Something else that should be kept in mind here - Some people believe that Madoka felt great guilt during Episode 4 because she couldn't bring herself to wish Mami back to life (that's the most logical explanation for the guilt that Madoka expresses when confronted by the TV-Witch, imo). And that Madoka wasn't even aware that magical girls could turn into witches; Madoka was simply scared due to having seen how Puella Magi can endure gruesome deaths in "the line of duty".

So I don't think that Madoka is entirely without a sense of self-preservation.
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Old 2012-11-15, 17:58   Link #873
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Madoka's sense of empathy and personal responsibility is too high for her own good. It's the reason why Homura's mission has taken as long as it did; she keeps throwing herself into this even when she knows the consequences because she feels her potential gives her a responsibility to help others.
She only really knew the consequences at the end of the series, and at that time she only contracted because QB convinced her that under the current system there was no hope for the magical girls (which isn't entirely true). Every time Madoka contracted in previous timelines, or when she tried to contract in the anime before the end, she didn't know all the consequences.

Madoka is a very empathic person, but I strongly disagree she would throw away her life so easily.
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Old 2012-11-15, 21:31   Link #874
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Why not?

Then why are virtually all the "magical humans" of PMMM-verse teenage girls? Kyubey himself gave a reason why, and I'm not sure why we shouldn't take him at his word here. While Kyubey's known to be deceitful, he rarely tells complete falsehoods (he tends to tell half-truths rather than outright lies).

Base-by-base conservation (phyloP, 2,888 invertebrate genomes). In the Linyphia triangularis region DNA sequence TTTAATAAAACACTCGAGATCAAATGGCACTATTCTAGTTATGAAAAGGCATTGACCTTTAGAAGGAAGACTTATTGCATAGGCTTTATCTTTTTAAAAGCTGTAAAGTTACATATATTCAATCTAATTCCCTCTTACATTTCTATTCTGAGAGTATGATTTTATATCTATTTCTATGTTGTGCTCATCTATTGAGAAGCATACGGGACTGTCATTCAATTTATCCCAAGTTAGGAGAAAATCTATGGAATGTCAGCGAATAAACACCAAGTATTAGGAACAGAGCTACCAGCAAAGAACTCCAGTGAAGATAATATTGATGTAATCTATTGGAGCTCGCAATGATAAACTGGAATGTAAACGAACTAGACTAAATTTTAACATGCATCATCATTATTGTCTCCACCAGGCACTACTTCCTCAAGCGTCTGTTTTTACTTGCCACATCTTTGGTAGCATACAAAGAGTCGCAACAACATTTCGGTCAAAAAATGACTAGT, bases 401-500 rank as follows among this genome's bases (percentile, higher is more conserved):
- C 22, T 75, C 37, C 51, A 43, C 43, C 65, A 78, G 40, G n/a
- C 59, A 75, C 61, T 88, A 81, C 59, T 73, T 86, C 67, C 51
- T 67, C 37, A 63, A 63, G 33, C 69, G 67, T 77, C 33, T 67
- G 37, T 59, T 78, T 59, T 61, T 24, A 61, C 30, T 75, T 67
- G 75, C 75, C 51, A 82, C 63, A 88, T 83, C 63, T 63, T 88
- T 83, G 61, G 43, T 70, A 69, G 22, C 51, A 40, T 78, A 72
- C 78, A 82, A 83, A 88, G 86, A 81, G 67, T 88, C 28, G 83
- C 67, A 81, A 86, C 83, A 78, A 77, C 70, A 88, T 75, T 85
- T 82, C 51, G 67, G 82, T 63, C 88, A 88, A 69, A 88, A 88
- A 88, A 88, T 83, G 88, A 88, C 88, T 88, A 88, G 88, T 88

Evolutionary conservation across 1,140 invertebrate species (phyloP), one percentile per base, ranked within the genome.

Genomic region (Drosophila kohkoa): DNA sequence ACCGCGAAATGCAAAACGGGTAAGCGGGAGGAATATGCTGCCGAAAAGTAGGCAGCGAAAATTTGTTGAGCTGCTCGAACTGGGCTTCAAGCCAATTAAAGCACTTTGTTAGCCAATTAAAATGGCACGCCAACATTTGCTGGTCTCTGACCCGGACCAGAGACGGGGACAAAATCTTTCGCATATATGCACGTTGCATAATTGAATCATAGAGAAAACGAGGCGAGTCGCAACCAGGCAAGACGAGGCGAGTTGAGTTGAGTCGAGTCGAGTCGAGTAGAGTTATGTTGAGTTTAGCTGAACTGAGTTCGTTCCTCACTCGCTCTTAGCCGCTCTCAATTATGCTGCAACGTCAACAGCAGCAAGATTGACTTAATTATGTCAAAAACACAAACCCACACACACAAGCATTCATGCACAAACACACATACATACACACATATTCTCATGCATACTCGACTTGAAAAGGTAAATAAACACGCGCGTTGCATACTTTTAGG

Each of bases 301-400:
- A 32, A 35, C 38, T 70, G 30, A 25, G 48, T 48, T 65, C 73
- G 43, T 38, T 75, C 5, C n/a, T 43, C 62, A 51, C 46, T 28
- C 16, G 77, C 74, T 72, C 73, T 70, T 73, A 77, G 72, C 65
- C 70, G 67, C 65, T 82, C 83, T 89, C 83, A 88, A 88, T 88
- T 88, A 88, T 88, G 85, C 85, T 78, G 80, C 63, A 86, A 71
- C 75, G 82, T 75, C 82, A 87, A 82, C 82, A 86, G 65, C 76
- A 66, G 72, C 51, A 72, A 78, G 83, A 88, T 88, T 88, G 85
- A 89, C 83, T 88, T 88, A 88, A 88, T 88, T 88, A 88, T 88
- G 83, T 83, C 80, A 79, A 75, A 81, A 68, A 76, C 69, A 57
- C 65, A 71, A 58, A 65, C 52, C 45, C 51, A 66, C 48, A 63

Did those magical girls contract after the age of 20, or did they contract as teenagers and simply last into their 20s?

I'm presuming this is something that came up in Kazumi Magica, so this isn't something I know about myself.
Spoiler for kazumi magica:


Spoiler for madoka anime and suplementary materials:
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Old 2012-11-15, 22:06   Link #875
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That doesn't necessarily mean that the overwhelming gender/age demographic focus of Kyubey is one such exception, though.

You yourself admit that it's possible that Madoka's magical potential will fade with age, which would logically mean that Kyubey's interest in her will wane.

So that alone means it's possible that the ending we're discussing is not all "false hope". Maybe it really does indicate that Homura has succeeded in preventing Madoka from ever contradicting as a Puella Magi.
You're right. I'm just saying I'm not personally convinced because how the actual ending was earned in the narrative seems way too goddamn easy. It basically boils down to "Man, if Homura just told the truth everyone would've believed her", basically.

Also, even if we assume for the sake of argument that the cutoff point is Madoka's 20th birthday, that's still six years.

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Something else that should be kept in mind here - Some people believe that Madoka felt great guilt during Episode 4 because she couldn't bring herself to wish Mami back to life (that's the most logical explanation for the guilt that Madoka expresses when confronted by the TV-Witch, imo). And that Madoka wasn't even aware that magical girls could turn into witches; Madoka was simply scared due to having seen how Puella Magi can endure gruesome deaths in "the line of duty".

So I don't think that Madoka is entirely without a sense of self-preservation.
In fairness, here, Madoka was still freshly shell-shocked about seeing someone die right in front of her, and then other things started happening. It's not entirely comparable to when she wished for power to defeat Walpurgis.

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She only really knew the consequences at the end of the series, and at that time she only contracted because QB convinced her that under the current system there was no hope for the magical girls (which isn't entirely true). Every time Madoka contracted in previous timelines, or when she tried to contract in the anime before the end, she didn't know all the consequences.

Madoka is a very empathic person, but I strongly disagree she would throw away her life so easily.